JEFF GORDON: I don’t remember. I don’t know. I just remember that we were running well. I think at that point I lacked a little bit of confidence of whether I had what it took to not just run 600 miles at Charlotte but to get a Cup car into Victory Lane. I felt like we were getting closer and closer. Even when you get close, you’re like, yeah, but it’s not a win.
From that point on, it solidified our team and myself and gave me confidence that, okay, I’ve got what it takes, we have what it takes, we can go win races from that point on. I don’t remember what my mindset was prior to that race.
Q. We’re basically 10 races into a 26‑race season. Do you sense any panic from other teams throughout the garage area to get a win before Richmond in August?
JEFF GORDON: I think we’ve seen a lot of first‑time winners so far in the season. To me there’s the teams that understand how important it is to win not just to get in the Chase but to have a shot at the championship. Those bonus points that come along with winning are very, very important.
The ability to win, to show that you’re a team that can win as well as win the championship is extremely important. I feel like you need to get a win prior to that, prior to the start of the Chase.
It’s not the only way to get in. There’s other ways to get into the Chase. I don’t think anyone is in panic mode unless they’re outside the top 10 in points.
I would say anyone outside the top 8 or 10 in points now that hasn’t had a win, yeah, there’s definitely going to be in a little more urgency and, as you call it, panic mode.
Q. You just mentioned the Chase elimination, changes. Some of the drivers that haven’t won think it doesn’t change strategy at all. Yet when some of these guys win, it seems like it changes their track and pit strategy. You’ve been so close to winning. What is your take on that? Do you think your take in strategy will change once you do get that win?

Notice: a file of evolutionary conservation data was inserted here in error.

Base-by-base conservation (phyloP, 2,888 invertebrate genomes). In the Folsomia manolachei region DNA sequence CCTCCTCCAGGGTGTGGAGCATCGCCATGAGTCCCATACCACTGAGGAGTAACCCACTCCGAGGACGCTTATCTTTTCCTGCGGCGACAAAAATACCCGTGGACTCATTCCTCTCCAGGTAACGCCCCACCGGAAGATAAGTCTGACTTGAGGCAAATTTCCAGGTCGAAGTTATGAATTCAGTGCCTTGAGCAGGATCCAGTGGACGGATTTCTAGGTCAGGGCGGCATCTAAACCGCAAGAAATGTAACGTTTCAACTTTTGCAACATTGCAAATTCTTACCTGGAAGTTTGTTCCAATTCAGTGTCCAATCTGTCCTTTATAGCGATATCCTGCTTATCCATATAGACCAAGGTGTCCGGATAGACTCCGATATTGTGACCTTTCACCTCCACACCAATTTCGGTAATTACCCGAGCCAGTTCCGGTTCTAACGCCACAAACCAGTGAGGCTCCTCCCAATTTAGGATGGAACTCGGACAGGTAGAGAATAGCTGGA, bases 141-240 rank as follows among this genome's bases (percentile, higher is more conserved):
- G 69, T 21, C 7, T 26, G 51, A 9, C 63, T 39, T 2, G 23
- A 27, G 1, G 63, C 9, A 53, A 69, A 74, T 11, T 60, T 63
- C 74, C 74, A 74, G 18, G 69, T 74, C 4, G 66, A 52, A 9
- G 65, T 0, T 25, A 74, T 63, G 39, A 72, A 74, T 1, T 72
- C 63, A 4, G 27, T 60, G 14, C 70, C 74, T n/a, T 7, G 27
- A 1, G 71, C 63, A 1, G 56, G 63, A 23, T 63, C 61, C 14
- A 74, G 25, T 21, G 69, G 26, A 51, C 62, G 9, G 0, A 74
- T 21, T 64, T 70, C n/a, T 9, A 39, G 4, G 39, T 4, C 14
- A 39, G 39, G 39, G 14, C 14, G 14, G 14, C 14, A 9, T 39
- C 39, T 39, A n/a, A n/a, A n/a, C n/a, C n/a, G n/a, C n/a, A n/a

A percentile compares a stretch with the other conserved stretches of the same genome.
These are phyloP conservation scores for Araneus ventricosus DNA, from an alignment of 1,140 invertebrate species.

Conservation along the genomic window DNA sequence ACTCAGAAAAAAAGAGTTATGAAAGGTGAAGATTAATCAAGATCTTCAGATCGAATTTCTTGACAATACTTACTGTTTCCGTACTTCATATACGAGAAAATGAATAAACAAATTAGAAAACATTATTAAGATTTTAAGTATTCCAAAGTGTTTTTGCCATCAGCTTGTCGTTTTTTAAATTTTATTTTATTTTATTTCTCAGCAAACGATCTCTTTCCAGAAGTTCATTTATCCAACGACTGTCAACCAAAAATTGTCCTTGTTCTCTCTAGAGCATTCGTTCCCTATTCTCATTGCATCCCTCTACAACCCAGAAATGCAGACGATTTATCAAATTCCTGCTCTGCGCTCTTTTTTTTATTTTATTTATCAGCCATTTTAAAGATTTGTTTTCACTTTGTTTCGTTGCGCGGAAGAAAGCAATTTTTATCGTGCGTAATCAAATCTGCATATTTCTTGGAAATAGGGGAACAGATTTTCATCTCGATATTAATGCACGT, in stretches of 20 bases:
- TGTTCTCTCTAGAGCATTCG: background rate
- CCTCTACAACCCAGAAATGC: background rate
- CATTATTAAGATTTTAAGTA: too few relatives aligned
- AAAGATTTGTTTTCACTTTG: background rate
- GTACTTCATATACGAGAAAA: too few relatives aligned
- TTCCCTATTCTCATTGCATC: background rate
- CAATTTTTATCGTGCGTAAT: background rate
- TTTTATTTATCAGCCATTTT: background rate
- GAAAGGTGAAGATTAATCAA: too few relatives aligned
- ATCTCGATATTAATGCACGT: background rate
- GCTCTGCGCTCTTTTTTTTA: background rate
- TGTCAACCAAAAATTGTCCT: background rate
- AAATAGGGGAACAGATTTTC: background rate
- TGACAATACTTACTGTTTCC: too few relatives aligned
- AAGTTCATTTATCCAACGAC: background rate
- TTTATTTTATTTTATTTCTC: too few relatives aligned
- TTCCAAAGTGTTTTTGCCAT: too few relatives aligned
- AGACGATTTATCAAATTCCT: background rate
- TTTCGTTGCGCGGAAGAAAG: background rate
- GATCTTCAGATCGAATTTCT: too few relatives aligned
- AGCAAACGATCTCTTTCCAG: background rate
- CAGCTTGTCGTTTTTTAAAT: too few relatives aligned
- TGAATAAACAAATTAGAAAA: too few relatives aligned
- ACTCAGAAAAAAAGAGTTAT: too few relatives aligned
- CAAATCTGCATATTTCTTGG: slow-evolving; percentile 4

JEFF GORDON: I think anybody that says that winning a race isn’t going to change their mindset and strategy moving forward is only fooling themselves. There is no doubt. I saw a change in the 88 team after they won Daytona, just that comfort and ease knowing, okay, we have this win in our corner, and now we can be more aggressive with things that we do to get that second win. I’ve seen it with Harvick, the 2 car, others as well.
I’ve never seen winning be so important as it has this year. It doesn’t stop everybody from trying just as hard to win. We’re all out there working as hard as we can to win. When you get that one win under your belt, I think that one win will get you into the Chase, two wins is for sure going to guarantee you a shot in the Chase.
But when you get that one or two wins, it just puts you in a place where now it doesn’t really matter where you’re at in points, and it’s just all about getting those bonus points and be the No. 1 seed going into the Chase. You can be more aggressive with everything that you do from here on out.
So I think that’s a lot of leverage to have as a team. That’s why we feel some urgency to get that win because we want to be in that same place. We have been very, very close, so that’s why we’re excited about those opportunities coming up that we can get a win at.
Q. Kansas has produced its share of bizarre finishes over the years. Is there a reason for that or is it just kind of circumstances?
JEFF GORDON: Give me some examples.
Q. Biffle running out of fuel, being passed by Jimmie and Bowyer. Carl’s dive bomb move. Tony Stewart racing to the finish out of gas. Last fall’s race wasn’t exactly standard either.
JEFF GORDON: Yeah, I mean, I think we’ve seen a trend of fuel mileage becoming more and more important, saving fuel, track position. Probably the most important thing we’ve seen on mile‑and‑a‑half’s in general, but especially on a repave that has become even more important because tires are hard, to be durable, a little bit harder to pass.